Produce & Flowers

Broken Road Farm

Owner: Tony Just

Address:
8910 Summer Shade Rd.
Willow Shade, KY 42166
County

daytime phone: (270) 308-5055
Web site: http://www.brokenroad.farm

Application Date: 2022-05-18

Applicant Details

Please briefly tell us why you are applying to be part of the Certified Naturally Grown program: *
We believe in a de-centralized system of certifying farms that grow organically/naturally. We do not want to be part of a certifying operation that can be lobbied by big Ag. I think the Certified Naturally Grown program can bring fellow farmers closer together while keeping each other accountable at the same time. I want to support this movement while giving our farm another level of credibility with our customers. When I do explain to our customers that we are not certified, but grow naturally, every single one has been ok with that explanation and more often than not will have an opinion of their own regarding USDA certification (Not so positive). I think our customers will find interest in CNG and it may catch on with other farmers at the market.
Are you currently third party Certified for your produce operation by any other organization (Organic, Biodynamic, etc)? *
no
Have you ever been certified in the past? *
no
Have you ever been denied certification? *
no
How did you hear about Certified Naturally Grown? *
Exploring alternatives to USDA certification.
How did you learn to farm, and for how long have you been farming for market? What has prepared you to farm successfully according to CNG standards? *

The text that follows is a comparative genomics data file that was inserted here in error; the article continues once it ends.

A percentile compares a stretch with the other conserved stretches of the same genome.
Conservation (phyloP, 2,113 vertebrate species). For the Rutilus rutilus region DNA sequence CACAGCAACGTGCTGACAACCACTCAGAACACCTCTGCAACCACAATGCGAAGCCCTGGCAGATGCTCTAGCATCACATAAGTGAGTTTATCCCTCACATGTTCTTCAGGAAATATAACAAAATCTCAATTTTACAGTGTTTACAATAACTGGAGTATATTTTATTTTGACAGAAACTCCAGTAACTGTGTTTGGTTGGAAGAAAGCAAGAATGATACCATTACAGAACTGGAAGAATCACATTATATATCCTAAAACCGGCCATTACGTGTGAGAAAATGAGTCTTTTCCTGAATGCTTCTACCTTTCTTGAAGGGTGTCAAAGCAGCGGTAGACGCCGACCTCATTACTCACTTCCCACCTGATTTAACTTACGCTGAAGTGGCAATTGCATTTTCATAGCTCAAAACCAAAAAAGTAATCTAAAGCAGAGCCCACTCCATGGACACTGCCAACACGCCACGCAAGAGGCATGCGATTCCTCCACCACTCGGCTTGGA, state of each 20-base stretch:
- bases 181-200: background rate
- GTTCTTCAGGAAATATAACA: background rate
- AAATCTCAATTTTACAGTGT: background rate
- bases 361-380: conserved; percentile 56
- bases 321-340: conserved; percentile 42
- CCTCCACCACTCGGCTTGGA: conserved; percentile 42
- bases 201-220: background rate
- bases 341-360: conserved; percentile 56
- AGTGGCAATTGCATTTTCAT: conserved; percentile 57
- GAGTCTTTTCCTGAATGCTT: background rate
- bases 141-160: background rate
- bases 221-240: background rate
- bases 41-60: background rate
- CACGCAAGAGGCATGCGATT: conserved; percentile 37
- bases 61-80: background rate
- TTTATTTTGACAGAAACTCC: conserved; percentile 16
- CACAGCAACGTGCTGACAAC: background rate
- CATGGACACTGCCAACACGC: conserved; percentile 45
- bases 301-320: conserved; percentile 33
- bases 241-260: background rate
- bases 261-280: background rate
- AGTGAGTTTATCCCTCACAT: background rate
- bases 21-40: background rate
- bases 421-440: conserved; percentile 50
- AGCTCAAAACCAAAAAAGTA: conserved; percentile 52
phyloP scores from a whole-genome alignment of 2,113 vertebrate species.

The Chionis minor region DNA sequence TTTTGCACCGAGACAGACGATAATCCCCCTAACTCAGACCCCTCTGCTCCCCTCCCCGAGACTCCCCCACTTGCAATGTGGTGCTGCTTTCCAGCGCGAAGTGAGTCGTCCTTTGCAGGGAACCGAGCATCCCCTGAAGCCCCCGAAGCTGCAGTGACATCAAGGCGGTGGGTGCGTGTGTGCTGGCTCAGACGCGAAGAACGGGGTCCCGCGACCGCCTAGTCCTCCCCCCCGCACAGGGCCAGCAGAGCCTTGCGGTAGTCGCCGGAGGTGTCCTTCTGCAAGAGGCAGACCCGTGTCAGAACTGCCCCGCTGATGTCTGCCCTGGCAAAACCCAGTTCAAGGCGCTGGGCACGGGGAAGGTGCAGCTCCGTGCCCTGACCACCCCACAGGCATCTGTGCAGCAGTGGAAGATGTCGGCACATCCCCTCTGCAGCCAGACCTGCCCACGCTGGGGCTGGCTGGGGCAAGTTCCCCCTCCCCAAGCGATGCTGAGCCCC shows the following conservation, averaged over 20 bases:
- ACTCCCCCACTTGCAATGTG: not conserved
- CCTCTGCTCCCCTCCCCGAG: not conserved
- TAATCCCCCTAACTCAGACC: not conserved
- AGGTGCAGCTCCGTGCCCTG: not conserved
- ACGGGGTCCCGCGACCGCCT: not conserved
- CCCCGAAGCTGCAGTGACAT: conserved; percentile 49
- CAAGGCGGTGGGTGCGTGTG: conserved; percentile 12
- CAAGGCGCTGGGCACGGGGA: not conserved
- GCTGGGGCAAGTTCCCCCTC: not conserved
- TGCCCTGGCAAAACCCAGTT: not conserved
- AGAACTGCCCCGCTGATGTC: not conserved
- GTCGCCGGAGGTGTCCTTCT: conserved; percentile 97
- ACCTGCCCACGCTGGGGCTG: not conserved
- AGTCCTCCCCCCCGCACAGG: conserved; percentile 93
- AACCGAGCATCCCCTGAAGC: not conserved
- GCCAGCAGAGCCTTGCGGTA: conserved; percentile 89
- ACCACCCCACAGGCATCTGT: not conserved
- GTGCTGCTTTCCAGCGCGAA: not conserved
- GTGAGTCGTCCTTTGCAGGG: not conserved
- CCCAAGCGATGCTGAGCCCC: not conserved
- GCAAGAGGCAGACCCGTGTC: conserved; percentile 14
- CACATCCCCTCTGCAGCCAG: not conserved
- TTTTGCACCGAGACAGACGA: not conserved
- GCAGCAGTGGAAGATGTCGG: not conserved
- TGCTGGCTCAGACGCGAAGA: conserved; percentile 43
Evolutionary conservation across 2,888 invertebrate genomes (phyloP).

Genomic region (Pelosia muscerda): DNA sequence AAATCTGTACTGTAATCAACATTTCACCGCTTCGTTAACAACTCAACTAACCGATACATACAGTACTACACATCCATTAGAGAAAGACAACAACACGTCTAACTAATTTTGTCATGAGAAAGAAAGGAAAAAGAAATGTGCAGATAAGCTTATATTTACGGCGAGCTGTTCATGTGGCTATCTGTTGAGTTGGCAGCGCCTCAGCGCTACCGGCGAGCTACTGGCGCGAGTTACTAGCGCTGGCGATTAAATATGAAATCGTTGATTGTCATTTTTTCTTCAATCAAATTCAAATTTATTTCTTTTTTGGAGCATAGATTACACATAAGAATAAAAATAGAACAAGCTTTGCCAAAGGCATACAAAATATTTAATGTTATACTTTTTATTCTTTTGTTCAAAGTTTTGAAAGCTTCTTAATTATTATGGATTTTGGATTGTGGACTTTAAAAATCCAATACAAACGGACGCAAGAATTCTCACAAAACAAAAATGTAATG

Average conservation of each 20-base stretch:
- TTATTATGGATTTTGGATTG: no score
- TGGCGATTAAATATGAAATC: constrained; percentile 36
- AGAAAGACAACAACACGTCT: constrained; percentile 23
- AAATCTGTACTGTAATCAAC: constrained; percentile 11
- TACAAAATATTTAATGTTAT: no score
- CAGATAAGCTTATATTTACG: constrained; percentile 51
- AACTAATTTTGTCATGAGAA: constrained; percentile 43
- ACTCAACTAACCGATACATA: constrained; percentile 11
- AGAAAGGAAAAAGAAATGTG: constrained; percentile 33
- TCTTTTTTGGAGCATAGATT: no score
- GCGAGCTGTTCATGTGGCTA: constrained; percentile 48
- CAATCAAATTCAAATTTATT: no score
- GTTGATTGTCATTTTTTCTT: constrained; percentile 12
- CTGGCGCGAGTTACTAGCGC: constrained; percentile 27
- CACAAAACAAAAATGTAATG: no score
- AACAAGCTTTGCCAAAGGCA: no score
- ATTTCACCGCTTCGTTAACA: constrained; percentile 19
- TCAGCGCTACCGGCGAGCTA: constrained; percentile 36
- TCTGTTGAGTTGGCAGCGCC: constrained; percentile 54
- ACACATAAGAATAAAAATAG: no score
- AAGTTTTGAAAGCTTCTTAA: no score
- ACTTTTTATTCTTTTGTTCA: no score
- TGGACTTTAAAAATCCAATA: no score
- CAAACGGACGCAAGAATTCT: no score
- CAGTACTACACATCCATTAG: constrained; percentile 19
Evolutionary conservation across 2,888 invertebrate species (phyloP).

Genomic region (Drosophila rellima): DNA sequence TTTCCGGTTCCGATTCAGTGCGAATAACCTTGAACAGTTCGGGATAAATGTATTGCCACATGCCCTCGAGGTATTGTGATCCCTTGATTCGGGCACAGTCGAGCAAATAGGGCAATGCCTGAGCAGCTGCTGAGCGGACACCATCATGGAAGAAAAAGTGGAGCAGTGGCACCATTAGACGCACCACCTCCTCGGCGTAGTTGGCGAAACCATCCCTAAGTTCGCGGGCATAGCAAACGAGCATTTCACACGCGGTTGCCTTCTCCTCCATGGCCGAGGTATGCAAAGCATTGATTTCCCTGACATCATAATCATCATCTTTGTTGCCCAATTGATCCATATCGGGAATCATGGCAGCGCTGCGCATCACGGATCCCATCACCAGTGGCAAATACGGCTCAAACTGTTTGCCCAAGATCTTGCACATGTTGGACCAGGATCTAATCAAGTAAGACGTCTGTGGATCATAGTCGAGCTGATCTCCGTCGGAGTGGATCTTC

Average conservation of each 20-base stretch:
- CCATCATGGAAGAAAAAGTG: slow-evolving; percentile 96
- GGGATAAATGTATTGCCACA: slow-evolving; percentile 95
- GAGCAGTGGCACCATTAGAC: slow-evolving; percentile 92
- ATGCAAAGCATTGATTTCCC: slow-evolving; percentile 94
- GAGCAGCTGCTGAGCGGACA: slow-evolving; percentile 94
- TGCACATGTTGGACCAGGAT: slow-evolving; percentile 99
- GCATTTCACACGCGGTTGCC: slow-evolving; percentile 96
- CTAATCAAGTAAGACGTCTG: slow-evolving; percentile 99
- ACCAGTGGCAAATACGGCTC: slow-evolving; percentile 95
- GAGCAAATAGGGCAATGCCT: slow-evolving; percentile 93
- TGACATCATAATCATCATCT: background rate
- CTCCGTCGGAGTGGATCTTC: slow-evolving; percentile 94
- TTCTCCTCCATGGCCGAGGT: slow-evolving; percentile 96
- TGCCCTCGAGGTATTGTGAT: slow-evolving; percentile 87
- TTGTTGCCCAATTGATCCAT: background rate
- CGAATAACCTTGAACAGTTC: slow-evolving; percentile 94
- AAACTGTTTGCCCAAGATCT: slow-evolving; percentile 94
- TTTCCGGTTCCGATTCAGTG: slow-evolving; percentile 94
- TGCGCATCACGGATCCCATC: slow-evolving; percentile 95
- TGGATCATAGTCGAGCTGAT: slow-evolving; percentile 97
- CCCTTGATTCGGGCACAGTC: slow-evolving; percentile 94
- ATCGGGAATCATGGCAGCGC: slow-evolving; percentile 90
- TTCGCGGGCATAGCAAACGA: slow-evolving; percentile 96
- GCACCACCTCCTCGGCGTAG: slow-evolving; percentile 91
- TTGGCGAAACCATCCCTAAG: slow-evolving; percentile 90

I am a self taught farmer and have been farming for a few years now, but this is my first year turning my passion into a business. I have been reading and going to Youtube school since 2015 through the likes of Curtis Stone, Diego Footer, Jesse Frost (No-Till Growers), Eliot Coleman, JM Fortier, etc... When I moved from the city of Louisville to where my wife is from in Metcalfe County in 2018, a big part of the agreement to move was to fulfill my dream of market gardening! My outlook has been to farm "organically" since the beginning and have made many mistakes and have learned a lot over the last few years. The biggest lesson I have learned is preventative maintenance on the farm; whether that's with disease, pest pressure, crop rotation, and overall planning and management.

General Farm Information

Farm Acreage you want listed as Certified Naturally GrownTM:
Total Farm Acreage you actually GROW on: *
1/4
Number of above acreage that you own: *
0
Number of above acreage that you lease: *
1
Do you have other acreage in "Conventional" Agricultural Systems? *
no
General Listed Acreage Breakdown
Veg Crops:
1/4
Fruit Crops:
Hay:
Grains/Beans:
Sugarbush:
Other Acreage:
Please check all items you grow and will market as Certified Naturally GrownTM *











Please Specify Any Other Items:
I would mention cover crops - not a crop we grow - but a big part of our rotation
Please check all markets you grow for (this will be displayed on your farm profile to help potential buyers find you). *











Please Specify Other Markets:

Farmland Management and Practices

Primary Tillage System: *
We are using initial tillage to create our raised beds that will then turn into a low to no-till approach. We may shallow cultivate with a tilther for direct seeded crops, but otherwise we start everything in transplants to reduce tillage type disturbances
Do you use Cover Crops? *
yes
If yes, please list: *
We had an initial cover crop of Winter Rye, Hairy Vetch, and Tillage Radish over winter before being tilled in this early spring to create our raised beds. Throughout this year we are going to incorporate a cover crop mix of buckwheat, soybeans, Sudan grass, cowpeas, and oats from Albert Lea Seed Company as we crop out beds. We have a long rotation between bed uses so cover crops will be in place throughout the season. We have not decided on the exact mix for our winter cover, but that will be done, as well.